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Learn these amazing spring cooking tricks from a Michelin Star chef

Spring is an exciting time but we don't always know what to cook this time of year. Here are some expert ideas

Chef Vikas Khanna
Image used with permission by copyright holder

Spring is an exciting time for eaters. More and more fresh produce shows up at the market and store and the days begin to beg for lunches at the park and evening dinner parties. But it’s not always simple to know what’s in season and how to maximize flavors during these months that guide us toward summer.

One thing we do know is that we love a good spring cocktail, like a Cherry Blossom Sour, during the spring season. There are more spring fruits and vegetables to work with than you might think, and the warmer weather thaws the soul.

As we tend to do, we reached out to somebody in the know about spring cooking tips. Specifically, Vikas Khanna, a Michelin Star-awarded chef, restauranteur, and host of MasterChef India (and if that’s not enough, he just launched his own spice line). Once homeless, Khanna went on to run the kitchen at NYC’s Junoon. He’s since become a celebrity culinary figure, both in his native India and here in the States.

“We tend to jump from winter to summer too quickly,” Khanna admits. “Spring has such a subtle and calm feeling that we should hold on to it a little longer.” He adds that in India, they celebrate Holi at the beginning of the spring season. Otherwise known as the festival of colors, it’s an emerging time when lots of new ingredients come to the fore.

We caught Khanna right after he bought some fresh cherries. He likes to turn them into preserves, which he says only get better over time. What else does the award-winning chef like to cook up this time of year?

“Stir-frying asparagus and making rhubarb chutney are at the top of my list,” he says. “For dessert, I like to make apricot crisps or cobblers and absolutely anything with strawberries.”

Khanna likes to liven up his cuisine this time of year, too, taking advantage of some fresh fruit that’s now in the mix. “I find myself using a lot of dried mango powder to add sour-citrus tones to my food this time of year,” the chef says. “Also, spring marks the beginning of the fresh mango season.”

As he says, we tend to focus ahead on summer and wait it out for things like sweet onions, watermelon, and the like, but there are lots of great spring staples. Strawberries, peas, and spring onions are all peaking (or about to) as we speak. With the berries in particular, Khanna loves to mix them up with fennel seeds, sugar, chili flakes, and a punch of salt for a delicious snack. When it comes to peas, he likes to stir-fry them and treat them to a little tadka spice infusion, being careful not to overcook.

How else can cooks at home better embrace the bounty of spring? “Visit the farmers market as often as you can,” Khanna advises. “The huge selection of flowers, fruits, and vegetables will inspire your cooking. I think of spring’s bounty of ingredients as the reward for surviving a harsh and unforgiving winter. In my opinion, it’s the best change of season.”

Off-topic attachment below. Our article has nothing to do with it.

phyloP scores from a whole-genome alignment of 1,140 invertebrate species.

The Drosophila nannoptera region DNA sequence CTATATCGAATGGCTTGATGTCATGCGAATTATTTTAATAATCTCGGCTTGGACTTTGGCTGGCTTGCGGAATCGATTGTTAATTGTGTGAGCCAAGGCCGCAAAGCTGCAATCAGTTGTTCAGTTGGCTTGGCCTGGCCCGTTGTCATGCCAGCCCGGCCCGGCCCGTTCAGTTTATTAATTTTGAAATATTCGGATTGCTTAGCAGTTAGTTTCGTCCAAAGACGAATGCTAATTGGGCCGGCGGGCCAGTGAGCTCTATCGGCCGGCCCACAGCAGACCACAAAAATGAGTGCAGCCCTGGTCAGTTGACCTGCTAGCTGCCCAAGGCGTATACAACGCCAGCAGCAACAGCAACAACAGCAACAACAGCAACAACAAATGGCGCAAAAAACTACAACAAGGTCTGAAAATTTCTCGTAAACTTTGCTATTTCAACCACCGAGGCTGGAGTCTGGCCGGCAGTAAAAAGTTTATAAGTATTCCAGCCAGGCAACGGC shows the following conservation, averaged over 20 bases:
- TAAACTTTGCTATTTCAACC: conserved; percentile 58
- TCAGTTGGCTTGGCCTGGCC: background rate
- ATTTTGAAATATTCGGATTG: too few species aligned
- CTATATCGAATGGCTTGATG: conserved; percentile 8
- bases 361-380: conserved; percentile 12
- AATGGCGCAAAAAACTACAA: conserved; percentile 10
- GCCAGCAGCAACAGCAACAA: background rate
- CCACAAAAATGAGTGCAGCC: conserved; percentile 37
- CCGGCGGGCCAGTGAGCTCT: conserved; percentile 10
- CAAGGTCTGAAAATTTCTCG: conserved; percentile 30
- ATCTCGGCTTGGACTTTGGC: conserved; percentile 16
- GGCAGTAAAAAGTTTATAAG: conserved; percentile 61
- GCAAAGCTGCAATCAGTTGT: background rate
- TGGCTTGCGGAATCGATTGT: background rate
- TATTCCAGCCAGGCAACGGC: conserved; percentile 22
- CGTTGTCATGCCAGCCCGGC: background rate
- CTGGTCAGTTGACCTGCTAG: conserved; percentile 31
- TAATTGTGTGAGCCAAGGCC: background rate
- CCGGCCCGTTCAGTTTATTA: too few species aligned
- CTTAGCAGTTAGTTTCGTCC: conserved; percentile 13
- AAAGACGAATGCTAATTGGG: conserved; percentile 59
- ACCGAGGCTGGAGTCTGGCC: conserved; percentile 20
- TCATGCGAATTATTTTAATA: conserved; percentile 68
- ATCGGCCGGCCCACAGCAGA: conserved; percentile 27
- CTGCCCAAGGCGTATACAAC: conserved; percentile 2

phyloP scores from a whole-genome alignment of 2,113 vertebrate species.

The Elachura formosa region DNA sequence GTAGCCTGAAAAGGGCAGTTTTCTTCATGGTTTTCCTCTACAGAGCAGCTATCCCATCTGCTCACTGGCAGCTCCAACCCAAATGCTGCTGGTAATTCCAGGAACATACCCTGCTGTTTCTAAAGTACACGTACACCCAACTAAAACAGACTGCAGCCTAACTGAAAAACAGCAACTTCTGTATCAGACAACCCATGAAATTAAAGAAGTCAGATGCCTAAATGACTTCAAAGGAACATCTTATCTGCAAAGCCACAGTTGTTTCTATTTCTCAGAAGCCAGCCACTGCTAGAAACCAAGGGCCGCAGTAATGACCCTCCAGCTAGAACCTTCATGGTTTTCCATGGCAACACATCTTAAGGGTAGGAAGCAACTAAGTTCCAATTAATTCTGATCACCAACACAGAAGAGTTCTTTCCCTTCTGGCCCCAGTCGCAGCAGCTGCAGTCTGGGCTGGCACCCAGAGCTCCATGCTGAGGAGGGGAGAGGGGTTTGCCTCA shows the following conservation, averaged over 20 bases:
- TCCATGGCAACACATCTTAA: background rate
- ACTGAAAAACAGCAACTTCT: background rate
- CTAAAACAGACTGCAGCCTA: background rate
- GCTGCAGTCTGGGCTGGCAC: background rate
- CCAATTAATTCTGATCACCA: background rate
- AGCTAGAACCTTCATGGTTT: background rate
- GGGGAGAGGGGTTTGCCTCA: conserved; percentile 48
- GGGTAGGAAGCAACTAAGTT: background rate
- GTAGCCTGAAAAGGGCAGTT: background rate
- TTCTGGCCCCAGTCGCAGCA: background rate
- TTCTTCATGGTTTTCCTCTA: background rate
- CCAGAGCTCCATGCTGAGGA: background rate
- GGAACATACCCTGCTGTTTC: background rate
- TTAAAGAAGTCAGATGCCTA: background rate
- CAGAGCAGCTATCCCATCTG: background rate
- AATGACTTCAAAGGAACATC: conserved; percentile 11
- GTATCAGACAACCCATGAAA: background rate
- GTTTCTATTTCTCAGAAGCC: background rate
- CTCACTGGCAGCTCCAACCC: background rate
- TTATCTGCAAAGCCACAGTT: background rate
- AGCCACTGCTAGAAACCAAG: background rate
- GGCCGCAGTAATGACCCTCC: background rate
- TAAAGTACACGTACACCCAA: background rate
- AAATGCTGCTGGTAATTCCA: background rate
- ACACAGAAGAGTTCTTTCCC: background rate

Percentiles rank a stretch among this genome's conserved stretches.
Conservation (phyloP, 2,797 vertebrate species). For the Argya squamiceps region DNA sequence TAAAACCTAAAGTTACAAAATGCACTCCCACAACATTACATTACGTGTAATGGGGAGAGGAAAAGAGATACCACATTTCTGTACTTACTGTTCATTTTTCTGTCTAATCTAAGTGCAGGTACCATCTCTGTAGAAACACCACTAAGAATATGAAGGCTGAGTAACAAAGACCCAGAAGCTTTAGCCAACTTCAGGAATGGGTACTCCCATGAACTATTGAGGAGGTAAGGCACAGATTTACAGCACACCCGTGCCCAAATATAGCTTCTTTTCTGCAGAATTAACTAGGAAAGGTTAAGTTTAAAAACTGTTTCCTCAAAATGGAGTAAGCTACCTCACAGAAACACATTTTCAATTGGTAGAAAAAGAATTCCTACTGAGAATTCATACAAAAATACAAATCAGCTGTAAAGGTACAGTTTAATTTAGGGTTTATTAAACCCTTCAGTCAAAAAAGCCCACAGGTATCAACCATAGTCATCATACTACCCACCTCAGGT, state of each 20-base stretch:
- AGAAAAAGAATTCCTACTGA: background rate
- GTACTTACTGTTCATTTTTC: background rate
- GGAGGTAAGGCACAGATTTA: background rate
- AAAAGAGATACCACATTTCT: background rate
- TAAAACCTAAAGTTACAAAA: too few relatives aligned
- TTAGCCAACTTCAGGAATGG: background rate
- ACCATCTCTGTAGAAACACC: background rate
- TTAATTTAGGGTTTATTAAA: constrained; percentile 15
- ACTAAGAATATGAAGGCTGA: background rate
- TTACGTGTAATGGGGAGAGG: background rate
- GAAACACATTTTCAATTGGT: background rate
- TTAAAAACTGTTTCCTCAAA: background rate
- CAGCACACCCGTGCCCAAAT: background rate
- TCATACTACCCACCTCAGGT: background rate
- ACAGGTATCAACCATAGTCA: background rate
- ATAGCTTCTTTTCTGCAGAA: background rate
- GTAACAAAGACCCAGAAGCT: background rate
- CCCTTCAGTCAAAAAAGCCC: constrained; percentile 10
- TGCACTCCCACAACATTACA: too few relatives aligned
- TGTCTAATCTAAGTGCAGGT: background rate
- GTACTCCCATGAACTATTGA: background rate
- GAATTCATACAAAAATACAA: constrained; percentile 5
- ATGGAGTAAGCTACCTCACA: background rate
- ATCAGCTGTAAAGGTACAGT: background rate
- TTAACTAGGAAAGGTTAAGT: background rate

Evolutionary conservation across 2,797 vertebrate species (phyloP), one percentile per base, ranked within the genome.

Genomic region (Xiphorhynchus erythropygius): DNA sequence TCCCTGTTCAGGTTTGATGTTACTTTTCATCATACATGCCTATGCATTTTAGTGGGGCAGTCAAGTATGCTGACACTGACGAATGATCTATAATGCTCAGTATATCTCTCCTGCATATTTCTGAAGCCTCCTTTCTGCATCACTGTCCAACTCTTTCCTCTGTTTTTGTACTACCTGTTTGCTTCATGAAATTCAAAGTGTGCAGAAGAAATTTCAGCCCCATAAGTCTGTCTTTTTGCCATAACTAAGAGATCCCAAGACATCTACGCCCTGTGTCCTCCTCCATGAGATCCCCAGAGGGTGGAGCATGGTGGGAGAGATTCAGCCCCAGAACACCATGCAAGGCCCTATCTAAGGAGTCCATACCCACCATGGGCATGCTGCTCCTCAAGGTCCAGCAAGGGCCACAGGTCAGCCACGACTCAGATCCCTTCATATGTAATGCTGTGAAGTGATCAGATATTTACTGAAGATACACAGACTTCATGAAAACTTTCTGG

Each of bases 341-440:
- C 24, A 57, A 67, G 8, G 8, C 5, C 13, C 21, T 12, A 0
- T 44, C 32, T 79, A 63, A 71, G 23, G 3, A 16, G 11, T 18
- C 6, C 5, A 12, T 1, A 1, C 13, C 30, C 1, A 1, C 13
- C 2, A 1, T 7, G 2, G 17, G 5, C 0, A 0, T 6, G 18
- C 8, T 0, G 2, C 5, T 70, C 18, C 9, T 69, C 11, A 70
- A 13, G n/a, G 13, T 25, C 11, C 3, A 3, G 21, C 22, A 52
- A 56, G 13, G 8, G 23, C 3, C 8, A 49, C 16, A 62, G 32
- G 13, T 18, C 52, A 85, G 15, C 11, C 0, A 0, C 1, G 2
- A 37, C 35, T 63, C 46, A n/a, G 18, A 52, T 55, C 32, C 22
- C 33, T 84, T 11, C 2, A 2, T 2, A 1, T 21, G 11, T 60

Ready to cook? Khanna offered us one of his go-to recipes, below.

Soy tofu
Mikhailov Studio / Shutterstock

Easy tofu stir-fry

Here’s a great recipe from the chef that breathes life into tofu and is, of course, all the better with fresh green beans from the farmers market (or your backyard). Try it with a zippy sauvignon blanc or a dry pink wine (here are our favorite rosé wines).


  • 400 grams firm tofu (must be firm or extra firm, not soft)
  • 2 tablespoons cornstarch
  • 2 tablespoons sesame oil
  • 1 1/2 cups chopped green beans
  • 2 shallots (about 1/2 cup finely chopped)
  • 2 tablespoons water or vegetable broth
  • 2 1/2 tablespoons organic sugar
  • 1/2 teaspoon ground ginger
  • 1 tablespoon VAHDAM® India Black Pepper (whole)
  • Fresh Thai basil (optional)


  1. To begin, slice the block of tofu in half and press it between two towels or two paper towels. Let the tofu sit for 10 minutes to soak up any excess moisture.
  2. While the tofu is being pressed, chop up the green beans and shallots and make the black pepper sauce. To make the black pepper sauce, simply whisk together the soy sauce/tamari, sugar, ground ginger, and freshly ground black pepper in a small bowl and set aside.
  3. Once the ingredients are prepped, cut the pressed tofu into 1-inch cubes and add them to a large bowl. Add the cornstarch to the bowl and use your hands to evenly coat the tofu in cornstarch.
  4. Next, add 1 tablespoon of sesame oil to the work and turn on the heat. Once the oil is hot, add in the tofu and stir-fry for 10-15 minutes until the tofu is browned and crispy on the outside. Remove the tofu from the wok and set aside in a bowl.
  5. Add the remaining 1 tablespoon of sesame oil to the wok, followed by the chopped shallots and green beans. Stir fry for about 5 minutes until the shallots are translucent. Then, add the black pepper sauce and tofu. Cook all the ingredients for an additional 3-5 minutes to help thicken the sauce.
  6. Remove the wok from the heat and serve the black pepper tofu and green beans on top of white rice. Garnish with Thai basil if desired.

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Mark Stock
Mark Stock is a writer from Portland, Oregon. He fell into wine during the Recession and has been fixated on the stuff since…
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